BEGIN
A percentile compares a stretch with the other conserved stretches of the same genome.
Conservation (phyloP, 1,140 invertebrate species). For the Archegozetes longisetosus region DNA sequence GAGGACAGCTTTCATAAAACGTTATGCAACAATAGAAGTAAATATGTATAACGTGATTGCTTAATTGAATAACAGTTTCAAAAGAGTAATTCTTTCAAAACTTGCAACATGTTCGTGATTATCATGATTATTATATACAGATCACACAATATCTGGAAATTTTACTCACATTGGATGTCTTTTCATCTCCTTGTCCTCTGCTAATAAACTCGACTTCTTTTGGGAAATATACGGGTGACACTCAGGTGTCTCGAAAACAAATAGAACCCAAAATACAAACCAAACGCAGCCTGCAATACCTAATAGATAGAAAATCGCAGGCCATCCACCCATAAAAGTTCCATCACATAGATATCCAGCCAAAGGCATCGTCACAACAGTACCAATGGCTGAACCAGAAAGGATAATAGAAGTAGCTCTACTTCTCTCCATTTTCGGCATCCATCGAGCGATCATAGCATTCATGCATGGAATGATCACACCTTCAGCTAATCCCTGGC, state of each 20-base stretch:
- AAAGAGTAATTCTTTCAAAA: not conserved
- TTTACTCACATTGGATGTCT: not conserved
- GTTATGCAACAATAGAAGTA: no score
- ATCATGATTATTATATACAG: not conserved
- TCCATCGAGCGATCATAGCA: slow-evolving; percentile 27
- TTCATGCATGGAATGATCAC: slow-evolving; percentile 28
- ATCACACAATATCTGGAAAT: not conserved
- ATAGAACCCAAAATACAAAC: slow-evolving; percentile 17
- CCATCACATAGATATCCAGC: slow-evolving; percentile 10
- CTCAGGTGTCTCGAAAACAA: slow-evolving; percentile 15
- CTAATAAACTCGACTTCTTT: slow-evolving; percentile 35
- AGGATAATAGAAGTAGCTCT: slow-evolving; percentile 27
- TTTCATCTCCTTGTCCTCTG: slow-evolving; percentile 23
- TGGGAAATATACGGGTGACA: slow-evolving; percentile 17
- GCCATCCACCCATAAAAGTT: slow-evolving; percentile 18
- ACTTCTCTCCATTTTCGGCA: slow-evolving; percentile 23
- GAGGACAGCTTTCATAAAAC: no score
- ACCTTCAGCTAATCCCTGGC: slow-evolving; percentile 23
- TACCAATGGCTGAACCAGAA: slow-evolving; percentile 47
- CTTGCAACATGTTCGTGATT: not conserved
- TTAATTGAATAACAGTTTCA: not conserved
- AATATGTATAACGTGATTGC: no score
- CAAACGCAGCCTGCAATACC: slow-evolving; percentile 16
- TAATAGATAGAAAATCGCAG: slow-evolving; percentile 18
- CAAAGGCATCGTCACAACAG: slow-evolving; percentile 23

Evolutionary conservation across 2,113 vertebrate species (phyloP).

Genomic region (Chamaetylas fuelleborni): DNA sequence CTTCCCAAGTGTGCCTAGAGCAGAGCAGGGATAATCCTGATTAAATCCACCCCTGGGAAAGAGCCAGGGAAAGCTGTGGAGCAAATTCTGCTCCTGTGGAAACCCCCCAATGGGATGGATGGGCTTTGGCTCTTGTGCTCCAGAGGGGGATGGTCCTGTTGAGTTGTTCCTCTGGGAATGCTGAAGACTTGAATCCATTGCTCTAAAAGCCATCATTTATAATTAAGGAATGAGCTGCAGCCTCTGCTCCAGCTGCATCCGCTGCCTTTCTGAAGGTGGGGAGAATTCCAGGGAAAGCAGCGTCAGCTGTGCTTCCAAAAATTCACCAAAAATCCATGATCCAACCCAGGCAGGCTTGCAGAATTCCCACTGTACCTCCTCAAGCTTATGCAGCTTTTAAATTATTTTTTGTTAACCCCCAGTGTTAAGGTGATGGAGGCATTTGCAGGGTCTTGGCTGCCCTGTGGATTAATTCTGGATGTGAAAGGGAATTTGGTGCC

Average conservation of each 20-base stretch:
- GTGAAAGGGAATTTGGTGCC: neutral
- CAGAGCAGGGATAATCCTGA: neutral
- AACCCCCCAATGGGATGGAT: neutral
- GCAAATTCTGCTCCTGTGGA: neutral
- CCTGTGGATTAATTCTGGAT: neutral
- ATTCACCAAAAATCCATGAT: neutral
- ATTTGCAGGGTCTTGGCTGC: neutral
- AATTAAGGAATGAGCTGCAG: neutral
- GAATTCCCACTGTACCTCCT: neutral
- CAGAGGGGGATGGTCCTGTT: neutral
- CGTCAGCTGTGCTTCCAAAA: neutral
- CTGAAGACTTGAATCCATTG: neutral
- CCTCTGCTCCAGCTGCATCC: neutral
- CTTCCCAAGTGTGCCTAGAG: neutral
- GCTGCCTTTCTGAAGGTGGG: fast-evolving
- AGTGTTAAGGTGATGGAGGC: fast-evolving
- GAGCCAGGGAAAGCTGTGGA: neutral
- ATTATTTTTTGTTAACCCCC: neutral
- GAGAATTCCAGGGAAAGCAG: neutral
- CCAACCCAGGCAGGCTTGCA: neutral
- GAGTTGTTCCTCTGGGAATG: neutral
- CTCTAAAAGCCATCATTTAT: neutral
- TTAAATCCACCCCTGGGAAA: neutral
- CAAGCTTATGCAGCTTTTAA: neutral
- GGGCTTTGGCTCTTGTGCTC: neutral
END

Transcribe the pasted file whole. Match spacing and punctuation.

A percentile compares a stretch with the other conserved stretches of the same genome.
Conservation (phyloP, 1,140 invertebrate species). For the Archegozetes longisetosus region DNA sequence GAGGACAGCTTTCATAAAACGTTATGCAACAATAGAAGTAAATATGTATAACGTGATTGCTTAATTGAATAACAGTTTCAAAAGAGTAATTCTTTCAAAACTTGCAACATGTTCGTGATTATCATGATTATTATATACAGATCACACAATATCTGGAAATTTTACTCACATTGGATGTCTTTTCATCTCCTTGTCCTCTGCTAATAAACTCGACTTCTTTTGGGAAATATACGGGTGACACTCAGGTGTCTCGAAAACAAATAGAACCCAAAATACAAACCAAACGCAGCCTGCAATACCTAATAGATAGAAAATCGCAGGCCATCCACCCATAAAAGTTCCATCACATAGATATCCAGCCAAAGGCATCGTCACAACAGTACCAATGGCTGAACCAGAAAGGATAATAGAAGTAGCTCTACTTCTCTCCATTTTCGGCATCCATCGAGCGATCATAGCATTCATGCATGGAATGATCACACCTTCAGCTAATCCCTGGC, state of each 20-base stretch:
- AAAGAGTAATTCTTTCAAAA: not conserved
- TTTACTCACATTGGATGTCT: not conserved
- GTTATGCAACAATAGAAGTA: no score
- ATCATGATTATTATATACAG: not conserved
- TCCATCGAGCGATCATAGCA: slow-evolving; percentile 27
- TTCATGCATGGAATGATCAC: slow-evolving; percentile 28
- ATCACACAATATCTGGAAAT: not conserved
- ATAGAACCCAAAATACAAAC: slow-evolving; percentile 17
- CCATCACATAGATATCCAGC: slow-evolving; percentile 10
- CTCAGGTGTCTCGAAAACAA: slow-evolving; percentile 15
- CTAATAAACTCGACTTCTTT: slow-evolving; percentile 35
- AGGATAATAGAAGTAGCTCT: slow-evolving; percentile 27
- TTTCATCTCCTTGTCCTCTG: slow-evolving; percentile 23
- TGGGAAATATACGGGTGACA: slow-evolving; percentile 17
- GCCATCCACCCATAAAAGTT: slow-evolving; percentile 18
- ACTTCTCTCCATTTTCGGCA: slow-evolving; percentile 23
- GAGGACAGCTTTCATAAAAC: no score
- ACCTTCAGCTAATCCCTGGC: slow-evolving; percentile 23
- TACCAATGGCTGAACCAGAA: slow-evolving; percentile 47
- CTTGCAACATGTTCGTGATT: not conserved
- TTAATTGAATAACAGTTTCA: not conserved
- AATATGTATAACGTGATTGC: no score
- CAAACGCAGCCTGCAATACC: slow-evolving; percentile 16
- TAATAGATAGAAAATCGCAG: slow-evolving; percentile 18
- CAAAGGCATCGTCACAACAG: slow-evolving; percentile 23

Evolutionary conservation across 2,113 vertebrate species (phyloP).

Genomic region (Chamaetylas fuelleborni): DNA sequence CTTCCCAAGTGTGCCTAGAGCAGAGCAGGGATAATCCTGATTAAATCCACCCCTGGGAAAGAGCCAGGGAAAGCTGTGGAGCAAATTCTGCTCCTGTGGAAACCCCCCAATGGGATGGATGGGCTTTGGCTCTTGTGCTCCAGAGGGGGATGGTCCTGTTGAGTTGTTCCTCTGGGAATGCTGAAGACTTGAATCCATTGCTCTAAAAGCCATCATTTATAATTAAGGAATGAGCTGCAGCCTCTGCTCCAGCTGCATCCGCTGCCTTTCTGAAGGTGGGGAGAATTCCAGGGAAAGCAGCGTCAGCTGTGCTTCCAAAAATTCACCAAAAATCCATGATCCAACCCAGGCAGGCTTGCAGAATTCCCACTGTACCTCCTCAAGCTTATGCAGCTTTTAAATTATTTTTTGTTAACCCCCAGTGTTAAGGTGATGGAGGCATTTGCAGGGTCTTGGCTGCCCTGTGGATTAATTCTGGATGTGAAAGGGAATTTGGTGCC

Average conservation of each 20-base stretch:
- GTGAAAGGGAATTTGGTGCC: neutral
- CAGAGCAGGGATAATCCTGA: neutral
- AACCCCCCAATGGGATGGAT: neutral
- GCAAATTCTGCTCCTGTGGA: neutral
- CCTGTGGATTAATTCTGGAT: neutral
- ATTCACCAAAAATCCATGAT: neutral
- ATTTGCAGGGTCTTGGCTGC: neutral
- AATTAAGGAATGAGCTGCAG: neutral
- GAATTCCCACTGTACCTCCT: neutral
- CAGAGGGGGATGGTCCTGTT: neutral
- CGTCAGCTGTGCTTCCAAAA: neutral
- CTGAAGACTTGAATCCATTG: neutral
- CCTCTGCTCCAGCTGCATCC: neutral
- CTTCCCAAGTGTGCCTAGAG: neutral
- GCTGCCTTTCTGAAGGTGGG: fast-evolving
- AGTGTTAAGGTGATGGAGGC: fast-evolving
- GAGCCAGGGAAAGCTGTGGA: neutral
- ATTATTTTTTGTTAACCCCC: neutral
- GAGAATTCCAGGGAAAGCAG: neutral
- CCAACCCAGGCAGGCTTGCA: neutral
- GAGTTGTTCCTCTGGGAATG: neutral
- CTCTAAAAGCCATCATTTAT: neutral
- TTAAATCCACCCCTGGGAAA: neutral
- CAAGCTTATGCAGCTTTTAA: neutral
- GGGCTTTGGCTCTTGTGCTC: neutral